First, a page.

Keeping Business Secrets in South Africa

(South Africa) – This is a preview extract of the book “Trade Secrets of Business in South Africa”, hence this article will explore diverse issues in the subject of trade secrets for business and entrepreneurship.

Before you start or grow a business in South Africa, ask yourself if your business concept is protected. Have you ever wondered how a business like KFC, based on a recipe, can become the second largest fast-food business in the world, and even though it is a recipe, and that there are billions of small cooking-based food stall businesses world over, it still thrives even in a South African economy with the “Kota” on every corner?

What causes a single company like Huawei to be the centre a trade war between China and the U.S, a war worth US$200 billion per year, is the company’s ability to create and grow secrets in technology and business models so big that they halt economies. Trade Secrets are a very important subject that business owners, small or large, must know and be able to protect their enterprise from start and growth levels as KFC, Coke and Huawei founders did.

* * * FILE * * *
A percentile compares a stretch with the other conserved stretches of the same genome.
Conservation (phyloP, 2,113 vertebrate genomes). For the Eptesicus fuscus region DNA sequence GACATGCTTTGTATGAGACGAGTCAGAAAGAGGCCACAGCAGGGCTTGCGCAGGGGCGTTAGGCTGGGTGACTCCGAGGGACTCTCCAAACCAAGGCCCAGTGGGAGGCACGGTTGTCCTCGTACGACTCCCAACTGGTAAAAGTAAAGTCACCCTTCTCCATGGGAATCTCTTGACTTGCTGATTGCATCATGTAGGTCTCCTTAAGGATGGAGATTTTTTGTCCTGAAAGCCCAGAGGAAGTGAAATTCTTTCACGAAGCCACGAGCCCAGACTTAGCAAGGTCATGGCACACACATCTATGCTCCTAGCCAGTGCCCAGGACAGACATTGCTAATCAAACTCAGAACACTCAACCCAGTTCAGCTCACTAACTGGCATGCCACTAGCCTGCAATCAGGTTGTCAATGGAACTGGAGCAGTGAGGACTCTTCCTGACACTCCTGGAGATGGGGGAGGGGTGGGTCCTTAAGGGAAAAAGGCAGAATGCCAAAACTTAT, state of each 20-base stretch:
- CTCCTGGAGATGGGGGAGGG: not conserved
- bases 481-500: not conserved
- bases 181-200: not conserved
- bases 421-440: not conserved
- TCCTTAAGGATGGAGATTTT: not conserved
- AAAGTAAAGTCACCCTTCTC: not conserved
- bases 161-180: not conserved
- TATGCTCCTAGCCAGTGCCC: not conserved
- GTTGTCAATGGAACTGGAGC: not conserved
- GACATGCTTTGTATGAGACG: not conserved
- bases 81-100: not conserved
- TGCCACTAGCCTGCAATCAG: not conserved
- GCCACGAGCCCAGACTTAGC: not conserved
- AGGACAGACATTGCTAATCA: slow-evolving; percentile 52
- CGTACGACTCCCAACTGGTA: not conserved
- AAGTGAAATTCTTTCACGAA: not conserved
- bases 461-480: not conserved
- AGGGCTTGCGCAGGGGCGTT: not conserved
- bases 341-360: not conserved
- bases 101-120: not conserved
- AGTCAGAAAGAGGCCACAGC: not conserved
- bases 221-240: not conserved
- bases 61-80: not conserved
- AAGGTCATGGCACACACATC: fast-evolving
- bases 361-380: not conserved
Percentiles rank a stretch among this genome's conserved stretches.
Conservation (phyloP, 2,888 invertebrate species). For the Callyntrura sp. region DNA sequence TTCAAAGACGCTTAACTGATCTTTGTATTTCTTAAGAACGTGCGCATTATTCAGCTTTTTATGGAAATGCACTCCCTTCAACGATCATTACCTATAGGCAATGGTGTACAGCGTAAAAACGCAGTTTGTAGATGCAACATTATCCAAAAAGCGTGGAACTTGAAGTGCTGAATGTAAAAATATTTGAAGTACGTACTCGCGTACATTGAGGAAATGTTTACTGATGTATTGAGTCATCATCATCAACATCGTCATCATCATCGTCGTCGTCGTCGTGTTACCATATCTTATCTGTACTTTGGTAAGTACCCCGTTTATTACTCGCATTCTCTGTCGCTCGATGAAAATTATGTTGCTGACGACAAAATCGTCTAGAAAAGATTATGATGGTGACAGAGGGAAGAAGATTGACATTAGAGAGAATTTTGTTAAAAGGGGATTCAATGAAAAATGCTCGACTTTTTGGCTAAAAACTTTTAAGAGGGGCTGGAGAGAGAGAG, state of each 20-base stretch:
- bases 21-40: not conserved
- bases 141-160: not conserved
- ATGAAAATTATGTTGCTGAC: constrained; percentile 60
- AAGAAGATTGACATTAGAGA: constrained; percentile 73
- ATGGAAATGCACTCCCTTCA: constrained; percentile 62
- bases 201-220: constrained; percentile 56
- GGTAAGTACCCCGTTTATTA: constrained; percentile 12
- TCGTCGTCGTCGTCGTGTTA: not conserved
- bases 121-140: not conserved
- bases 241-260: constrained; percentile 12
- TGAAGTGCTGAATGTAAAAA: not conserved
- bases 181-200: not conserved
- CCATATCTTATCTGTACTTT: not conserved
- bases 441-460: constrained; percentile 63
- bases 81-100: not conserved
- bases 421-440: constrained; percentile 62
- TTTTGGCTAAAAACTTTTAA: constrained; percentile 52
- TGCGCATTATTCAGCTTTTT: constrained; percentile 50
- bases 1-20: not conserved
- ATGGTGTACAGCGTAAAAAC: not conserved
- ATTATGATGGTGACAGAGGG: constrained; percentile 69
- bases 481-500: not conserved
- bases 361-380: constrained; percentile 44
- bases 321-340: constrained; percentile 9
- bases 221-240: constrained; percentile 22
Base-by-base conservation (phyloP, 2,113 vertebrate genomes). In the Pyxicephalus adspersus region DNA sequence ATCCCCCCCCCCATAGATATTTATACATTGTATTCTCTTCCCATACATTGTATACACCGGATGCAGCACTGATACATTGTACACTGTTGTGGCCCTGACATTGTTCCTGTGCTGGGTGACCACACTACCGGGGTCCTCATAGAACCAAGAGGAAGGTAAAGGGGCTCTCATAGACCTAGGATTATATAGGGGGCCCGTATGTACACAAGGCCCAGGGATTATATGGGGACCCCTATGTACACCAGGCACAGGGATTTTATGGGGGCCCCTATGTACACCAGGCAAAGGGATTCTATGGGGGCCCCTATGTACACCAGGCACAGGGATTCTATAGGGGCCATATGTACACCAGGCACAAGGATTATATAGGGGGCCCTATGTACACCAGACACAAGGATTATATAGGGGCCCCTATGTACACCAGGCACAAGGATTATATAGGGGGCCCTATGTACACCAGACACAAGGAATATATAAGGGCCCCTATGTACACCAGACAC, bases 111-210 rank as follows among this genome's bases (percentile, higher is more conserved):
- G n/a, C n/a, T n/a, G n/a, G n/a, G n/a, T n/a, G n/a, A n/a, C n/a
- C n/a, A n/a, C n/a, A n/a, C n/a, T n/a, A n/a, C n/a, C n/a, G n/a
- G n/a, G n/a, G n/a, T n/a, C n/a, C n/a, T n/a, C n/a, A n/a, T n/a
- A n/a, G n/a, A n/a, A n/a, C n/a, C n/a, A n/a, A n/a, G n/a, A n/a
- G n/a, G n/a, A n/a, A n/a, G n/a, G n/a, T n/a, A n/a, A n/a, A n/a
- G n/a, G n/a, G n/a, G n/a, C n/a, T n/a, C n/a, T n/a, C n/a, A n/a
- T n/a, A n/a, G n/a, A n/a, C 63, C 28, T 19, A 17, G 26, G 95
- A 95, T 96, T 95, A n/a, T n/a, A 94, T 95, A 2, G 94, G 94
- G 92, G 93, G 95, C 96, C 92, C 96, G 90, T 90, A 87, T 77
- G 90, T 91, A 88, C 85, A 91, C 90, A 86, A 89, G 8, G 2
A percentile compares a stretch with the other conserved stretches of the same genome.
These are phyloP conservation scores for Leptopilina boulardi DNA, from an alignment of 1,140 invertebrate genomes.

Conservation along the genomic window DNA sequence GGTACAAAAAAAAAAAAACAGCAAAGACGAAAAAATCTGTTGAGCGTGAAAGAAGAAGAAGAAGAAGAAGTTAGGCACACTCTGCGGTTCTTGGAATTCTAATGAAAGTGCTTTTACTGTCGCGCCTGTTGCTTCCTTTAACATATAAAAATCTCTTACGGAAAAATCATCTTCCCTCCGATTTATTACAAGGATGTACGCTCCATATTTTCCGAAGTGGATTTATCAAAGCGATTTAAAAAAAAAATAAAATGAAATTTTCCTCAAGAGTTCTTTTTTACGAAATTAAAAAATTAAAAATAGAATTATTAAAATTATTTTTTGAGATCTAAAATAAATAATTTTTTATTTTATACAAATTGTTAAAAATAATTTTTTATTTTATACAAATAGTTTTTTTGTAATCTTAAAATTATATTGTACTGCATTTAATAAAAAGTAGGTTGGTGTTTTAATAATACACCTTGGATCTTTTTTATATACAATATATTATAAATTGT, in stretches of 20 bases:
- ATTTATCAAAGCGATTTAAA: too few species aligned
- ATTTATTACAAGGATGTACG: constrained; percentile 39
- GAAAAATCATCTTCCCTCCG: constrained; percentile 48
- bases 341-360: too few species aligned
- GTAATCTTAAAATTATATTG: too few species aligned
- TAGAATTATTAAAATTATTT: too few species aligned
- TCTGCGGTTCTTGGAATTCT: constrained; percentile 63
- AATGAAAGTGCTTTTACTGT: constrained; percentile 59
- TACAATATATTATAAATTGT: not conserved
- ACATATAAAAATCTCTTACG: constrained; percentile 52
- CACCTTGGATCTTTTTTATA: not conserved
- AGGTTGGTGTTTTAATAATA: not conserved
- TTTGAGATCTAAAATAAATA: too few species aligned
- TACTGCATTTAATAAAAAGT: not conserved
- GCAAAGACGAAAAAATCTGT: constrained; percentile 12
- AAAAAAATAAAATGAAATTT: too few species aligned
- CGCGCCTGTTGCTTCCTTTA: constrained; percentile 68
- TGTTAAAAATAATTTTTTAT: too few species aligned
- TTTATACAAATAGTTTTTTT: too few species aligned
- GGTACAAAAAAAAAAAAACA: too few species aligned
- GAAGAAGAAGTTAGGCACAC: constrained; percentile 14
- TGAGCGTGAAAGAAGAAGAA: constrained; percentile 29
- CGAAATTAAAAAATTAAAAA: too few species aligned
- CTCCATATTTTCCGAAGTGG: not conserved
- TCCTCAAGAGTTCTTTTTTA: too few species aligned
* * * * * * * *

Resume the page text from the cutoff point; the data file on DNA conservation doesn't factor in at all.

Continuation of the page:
There are a lot of misconceptions over what a trade secret is, and most importantly many businesses in South Africa and Africa, do not place much attention to the protection of their secrets, that uncommon branch of Intellectual Property. In most countries, there are four primary types of intellectual property (IP) that can be legally protected: patents, trademarks, copyrights, and trade secrets.

Trade secrets are proprietary procedures, systems, devices, formulas, strategies or other information that is confidential and exclusive to the company using them. They act as competitive advantages for the business.

According to the African Regional Intellectual Property Organisation, that oversees trade via intellectual property of 19 countries in Africa, a “trade secret” means information including but not limited to a formula, pattern, compilation, program, method, technique, or process, or information contained or embodied in a product, device or mechanism which is or may be used in a trade or business, is not generally known in that trade or business, has economic value from not being generally known, and is the subject of efforts that are reasonable under the circumstances to maintain its secrecy. South Africa is not part of ARIPO bust does business with all ARIPO states.

Read more in Cabanga Magazine.

Leave a Reply

Your email address will not be published. Required fields are marked *